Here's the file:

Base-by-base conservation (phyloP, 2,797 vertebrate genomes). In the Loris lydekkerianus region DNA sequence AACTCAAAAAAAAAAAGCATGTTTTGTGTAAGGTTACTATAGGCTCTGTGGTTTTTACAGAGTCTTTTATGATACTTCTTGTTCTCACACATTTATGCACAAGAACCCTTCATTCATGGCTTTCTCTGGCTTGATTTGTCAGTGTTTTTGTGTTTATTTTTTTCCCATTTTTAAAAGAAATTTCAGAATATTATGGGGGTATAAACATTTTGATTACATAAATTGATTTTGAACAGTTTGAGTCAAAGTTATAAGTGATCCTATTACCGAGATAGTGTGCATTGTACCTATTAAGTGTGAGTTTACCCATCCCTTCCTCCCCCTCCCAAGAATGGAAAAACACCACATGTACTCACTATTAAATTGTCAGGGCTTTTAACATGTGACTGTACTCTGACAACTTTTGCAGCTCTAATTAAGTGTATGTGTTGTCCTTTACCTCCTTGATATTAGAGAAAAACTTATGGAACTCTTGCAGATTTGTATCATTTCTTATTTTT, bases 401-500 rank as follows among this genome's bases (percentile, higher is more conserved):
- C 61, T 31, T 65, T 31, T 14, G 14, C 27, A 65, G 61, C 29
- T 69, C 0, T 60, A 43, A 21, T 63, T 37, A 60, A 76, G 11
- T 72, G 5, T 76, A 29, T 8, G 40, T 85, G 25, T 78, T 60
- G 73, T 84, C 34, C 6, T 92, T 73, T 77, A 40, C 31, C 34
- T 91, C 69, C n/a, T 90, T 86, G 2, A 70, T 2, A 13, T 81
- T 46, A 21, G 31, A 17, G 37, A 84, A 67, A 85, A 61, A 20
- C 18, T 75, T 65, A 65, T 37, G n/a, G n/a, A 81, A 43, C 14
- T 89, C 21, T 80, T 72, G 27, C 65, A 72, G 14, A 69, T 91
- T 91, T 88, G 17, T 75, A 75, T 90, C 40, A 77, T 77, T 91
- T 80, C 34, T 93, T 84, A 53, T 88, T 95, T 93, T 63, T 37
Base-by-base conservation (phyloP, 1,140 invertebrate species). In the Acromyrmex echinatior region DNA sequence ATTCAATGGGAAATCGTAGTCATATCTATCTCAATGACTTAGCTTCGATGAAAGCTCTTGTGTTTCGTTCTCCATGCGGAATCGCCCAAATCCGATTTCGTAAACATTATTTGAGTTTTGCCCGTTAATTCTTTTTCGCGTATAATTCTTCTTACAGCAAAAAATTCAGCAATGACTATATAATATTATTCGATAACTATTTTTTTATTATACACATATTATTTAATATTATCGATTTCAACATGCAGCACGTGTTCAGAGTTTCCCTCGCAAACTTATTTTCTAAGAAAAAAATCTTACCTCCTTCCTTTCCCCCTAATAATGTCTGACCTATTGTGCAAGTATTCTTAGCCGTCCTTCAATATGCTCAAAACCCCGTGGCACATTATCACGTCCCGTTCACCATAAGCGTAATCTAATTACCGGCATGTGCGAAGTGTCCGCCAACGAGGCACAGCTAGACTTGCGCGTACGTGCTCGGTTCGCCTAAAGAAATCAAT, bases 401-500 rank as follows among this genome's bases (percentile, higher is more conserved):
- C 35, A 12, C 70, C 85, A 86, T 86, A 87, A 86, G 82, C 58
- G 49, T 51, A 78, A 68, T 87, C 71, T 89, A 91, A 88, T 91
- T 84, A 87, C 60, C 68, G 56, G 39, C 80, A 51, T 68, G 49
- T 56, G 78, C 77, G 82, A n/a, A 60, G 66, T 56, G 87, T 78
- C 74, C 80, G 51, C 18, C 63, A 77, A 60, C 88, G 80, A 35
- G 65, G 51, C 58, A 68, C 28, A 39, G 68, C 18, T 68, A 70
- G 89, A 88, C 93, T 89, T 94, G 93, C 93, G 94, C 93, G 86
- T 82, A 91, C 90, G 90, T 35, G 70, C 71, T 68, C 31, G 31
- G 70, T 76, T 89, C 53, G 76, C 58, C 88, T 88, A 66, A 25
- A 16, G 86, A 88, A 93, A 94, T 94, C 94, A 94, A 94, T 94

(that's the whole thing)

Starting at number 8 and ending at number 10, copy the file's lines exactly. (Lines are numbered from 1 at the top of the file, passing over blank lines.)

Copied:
- C 18, T 75, T 65, A 65, T 37, G n/a, G n/a, A 81, A 43, C 14
- T 89, C 21, T 80, T 72, G 27, C 65, A 72, G 14, A 69, T 91
- T 91, T 88, G 17, T 75, A 75, T 90, C 40, A 77, T 77, T 91